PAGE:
NHS Providers have released their latest guidelines, aiming to improve how trusts around the country deliver digital services and avoid common mistakes.
The advice is supported by Health Education England, NHS England and NHS Improvement via their Digital Readiness Education Programme.
The plan, titled Digital Delivery Principles, outlines eight key principles that NHS Providers say are designed to help trusts realise the opportunities of digital transformation and ultimately help guide digital delivery.
Those eight points, with accompanying questions for boards, included:
- Deliver things that patients and staff need – Do you talk about your users' needs or the business' requirements?
- Set clear and realistic goals – What's the primary aim of your digital investments?
- Test, measure and learn how it’s working – Are delivery teams focused on delivering the plan, or delivering benefits?
- Think long term, deliver in the short term – Do your funding, governance and procurement structures encourage incremental delivery and ongoing improvements?
- Invest in a dedicated, cross-functional in-house digital team – Are clinicians supporting digital initiatives as part of their job, or as a favour?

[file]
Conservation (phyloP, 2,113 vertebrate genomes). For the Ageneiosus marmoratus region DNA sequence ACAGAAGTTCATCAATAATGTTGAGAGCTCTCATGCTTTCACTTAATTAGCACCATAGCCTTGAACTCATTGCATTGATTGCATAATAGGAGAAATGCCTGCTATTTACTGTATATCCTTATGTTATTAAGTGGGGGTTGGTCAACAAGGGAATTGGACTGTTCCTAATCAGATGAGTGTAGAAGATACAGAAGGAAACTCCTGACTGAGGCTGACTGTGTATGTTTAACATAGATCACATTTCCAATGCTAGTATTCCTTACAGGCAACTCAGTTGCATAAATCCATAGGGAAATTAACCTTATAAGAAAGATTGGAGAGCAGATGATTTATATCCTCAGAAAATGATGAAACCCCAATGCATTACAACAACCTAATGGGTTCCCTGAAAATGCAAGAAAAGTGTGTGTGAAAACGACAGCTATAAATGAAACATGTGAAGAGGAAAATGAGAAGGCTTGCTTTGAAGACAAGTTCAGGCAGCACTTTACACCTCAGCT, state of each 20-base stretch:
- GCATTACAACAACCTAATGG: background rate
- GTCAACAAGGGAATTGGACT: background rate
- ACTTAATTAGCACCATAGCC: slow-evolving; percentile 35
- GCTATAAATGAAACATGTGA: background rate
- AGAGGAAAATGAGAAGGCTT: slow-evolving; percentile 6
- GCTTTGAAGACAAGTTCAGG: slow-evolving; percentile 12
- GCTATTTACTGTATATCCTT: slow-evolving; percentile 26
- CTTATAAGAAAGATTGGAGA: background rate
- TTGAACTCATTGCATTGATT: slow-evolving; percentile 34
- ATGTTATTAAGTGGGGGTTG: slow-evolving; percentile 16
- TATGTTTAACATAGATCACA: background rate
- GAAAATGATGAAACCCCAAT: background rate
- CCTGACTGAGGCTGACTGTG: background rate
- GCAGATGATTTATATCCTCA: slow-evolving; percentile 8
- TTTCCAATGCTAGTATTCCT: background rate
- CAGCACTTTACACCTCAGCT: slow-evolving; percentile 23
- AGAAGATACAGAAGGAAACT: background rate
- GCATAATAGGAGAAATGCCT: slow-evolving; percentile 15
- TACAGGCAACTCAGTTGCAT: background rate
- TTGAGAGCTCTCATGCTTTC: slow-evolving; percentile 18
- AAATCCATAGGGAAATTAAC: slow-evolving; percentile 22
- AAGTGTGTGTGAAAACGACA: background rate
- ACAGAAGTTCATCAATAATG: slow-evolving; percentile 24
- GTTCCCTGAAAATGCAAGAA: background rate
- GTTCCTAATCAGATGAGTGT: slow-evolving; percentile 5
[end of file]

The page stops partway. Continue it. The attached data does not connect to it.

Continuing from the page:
- Get the best out of technology suppliers – What would happen if your relationship with an important technology supplier went wrong?
- Build trust, not barriers – How joined up are your digital transformation, system integration, quality improvement and practice development initiatives?
- Don’t stick to the wrong plan – Are teams able to be honest about the risks involved in digital transformation?
The full plan acts as a comprehensive guide, which hopes to build board understanding of the potential and implications of the digital agenda and increase the confidence and capability of boards to harness the opportunities it provides.
Caroline Clarke, Group Chief Executive, the Royal Free London NHS Foundation Trust said: “All chief executives should have digital on their agenda. It should just be what we do now, it's your business, not just your chief clinical information officer's or your chief digital officer's.”
She added: “Life has changed – now most transformation investments are underpinned by digital. Chief executives and their boards can set a tone for an organisation, that technology is taken seriously and talked about at all levels of the organisation. Digital can't just be discussed when a business case is submitted to the board. As leaders, we must understand how digital is delivered.”
Clarke suggests five key points, which include being proactive, taking the long view on digital transformation and capitalising on opportunities to collaborate with others.
More information on the guidelines can be found here.